Ex-Baylor athletic director: Black athletes made scapegoats

AUSTIN, Texas – The former athletic director of Baylor University claims that directors schemed to make black football players scapegoats for a decades-long problem of sexual violence in the country’s largest Baptist school, and that he resigned, instead of part of a massive cover-up.

Ian McCaw said he was “disgusted” by the racism and the “fake” research document that Baylor issued in 2016 that level findings against the football program, according to excerpts from his June 19 deposition. He also testified that he eventually resigned because he ” did not want to be part of what Enron cover-up scheme.”

The fragments are displayed in the documents filed Wednesday by lawyers representing 10 women who complain Baylor about how it handled their allegations of sexual abuse. McCaw, who is white, had been summoned to testify as part of the lawsuit.

Baylor was engulfed in a sexual abuse scandal surrounding the football team in 2016, ultimately resulting in the firing of football coach Art Briles and the degradation of the university president, Ken Starr . McCaw was also disciplined by the school and on probation. He resigned a few days later.

Baylor has already settled several other lawsuits from women who said that their reports of sexual assault were mishandled or ignored.

McCaw is the complete dismissal of the pending lawsuit is still in seal. The extracts from his testimony are included in an application to a federal judge to force Baylor to produce documents that the school has withheld, citing the privacy of students.

Baylor issued a statement Wednesday that did not specifically contradict with McCaw to the allegations, but said that many of the “selectively quoted” testimony in the motion was “based on speculation, rumors and even in the media.”

“Plaintiffs’ counsel have grossly mischaracterized the facts to promote a misleading story in an attempt to distract the attention from the actual facts of the case pending before the court,” the school said. “Baylor has complied and will continue to comply with all the rules of the court in this case.”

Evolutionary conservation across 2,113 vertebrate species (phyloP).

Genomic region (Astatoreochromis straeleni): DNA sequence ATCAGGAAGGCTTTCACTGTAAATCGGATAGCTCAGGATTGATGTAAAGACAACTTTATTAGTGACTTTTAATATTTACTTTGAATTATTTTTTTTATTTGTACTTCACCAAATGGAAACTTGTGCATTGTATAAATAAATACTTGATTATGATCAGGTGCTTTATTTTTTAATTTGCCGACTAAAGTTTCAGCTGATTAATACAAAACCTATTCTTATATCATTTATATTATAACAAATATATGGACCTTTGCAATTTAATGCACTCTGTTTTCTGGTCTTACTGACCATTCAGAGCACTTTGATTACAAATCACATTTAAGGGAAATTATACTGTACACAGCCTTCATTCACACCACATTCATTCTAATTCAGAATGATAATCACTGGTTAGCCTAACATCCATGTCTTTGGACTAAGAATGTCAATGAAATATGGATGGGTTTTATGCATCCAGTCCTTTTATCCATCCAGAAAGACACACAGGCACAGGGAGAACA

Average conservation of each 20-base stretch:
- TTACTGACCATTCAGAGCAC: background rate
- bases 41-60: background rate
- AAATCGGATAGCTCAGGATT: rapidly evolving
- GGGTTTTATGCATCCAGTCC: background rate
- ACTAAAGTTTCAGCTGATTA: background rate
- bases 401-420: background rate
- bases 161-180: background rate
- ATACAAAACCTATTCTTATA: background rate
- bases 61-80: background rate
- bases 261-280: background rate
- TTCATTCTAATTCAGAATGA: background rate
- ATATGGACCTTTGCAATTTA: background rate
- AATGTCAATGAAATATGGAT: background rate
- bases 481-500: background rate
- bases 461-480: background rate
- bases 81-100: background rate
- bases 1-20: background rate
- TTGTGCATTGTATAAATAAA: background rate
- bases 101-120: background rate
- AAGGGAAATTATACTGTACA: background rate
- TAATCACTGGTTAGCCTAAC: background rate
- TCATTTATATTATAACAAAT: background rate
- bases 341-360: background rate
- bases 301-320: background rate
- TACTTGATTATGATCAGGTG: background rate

McCaw is now the athletic director at Liberty University in Virginia, where a school spokesman said McCaw would not comment further.

But in the Wednesday court filing, the plaintiffs lawyers said McCaw is not trying “to hide his own responsibility, and readily admitted that the athletic department was not blameless.” The filing does not address claims made by Baylor officials that McCaw did not tell campus researchers of an alleged sexual assault of a volleyball player.

Baylor hired a law firm in 2015 to assess how the school handled sexual assault claims after some incidents with football players. Then, in May 2016, the school issued a 13-page “findings of fact”, focusing on the most troubling findings on a football program that was portrayed as acting like it was above the rules. The document has also been suggested that some employees involved in research and witnesses.

Baylor officials have said that the research shows that 17 of the women reported incidents of sexual and domestic violence, with 19 Baylor football players since 2011, including a number of cases that involved gang raped.

Briles, who was paid $15 million by Baylor to settle his contract after his dismissal as head football coach, has insisted he had no regard to the reports of attacks by the players. He said that he encouraged the alleged victims to the police.

In his statement, McCaw also testified that the ex-Baylor police chief Jim Doak had “discouraged reporting, and systematically buried rape reports”, and hid the reports from him when they involved Baylor athletes, according to the Wednesday court filing. McCaw said a recording of a sexual assault call turned out to be a police coordinator put the woman on hold so he could order a meal.

Baylor’s former interim president, David Garland, also testified during a deposition last year, said Doak, the department discouraged victims from reporting sexual assaults. Doak resigned in 2013.

McCaw said a former Baylor official told him that “as Chief Doak was still here, we would not fire on him. We would have to execute him.”

Doak not immediately return a telephone message seeking comment Wednesday from The Associated Press.

McCaw said the law firm that conducted the university’s review, Pepper Hamilton, advised him there would be three possible outcomes to their report: a detailed document, a summary or a means “to whitewash the whole thing.” McCaw said a Baylor regent, J. Gray, Cary, finally decided to write a “false” and “misleading” finding of fact ” skewed to the football program look bad and cover the entire campus shortcomings.”

Briles’ attorney, Ernest Cannon, said McCaw’s testimony confirms what Briles “has been trying to say from the first day: Baylor had a campus-wide problem. It was not unique to the athletic department. They hired a law firm, told them what they wanted to close it, and put it out on coach Briles.”

“Unfortunately for the coach, Baylor needs two things: A bus and someone to throw under the” Cannon said.

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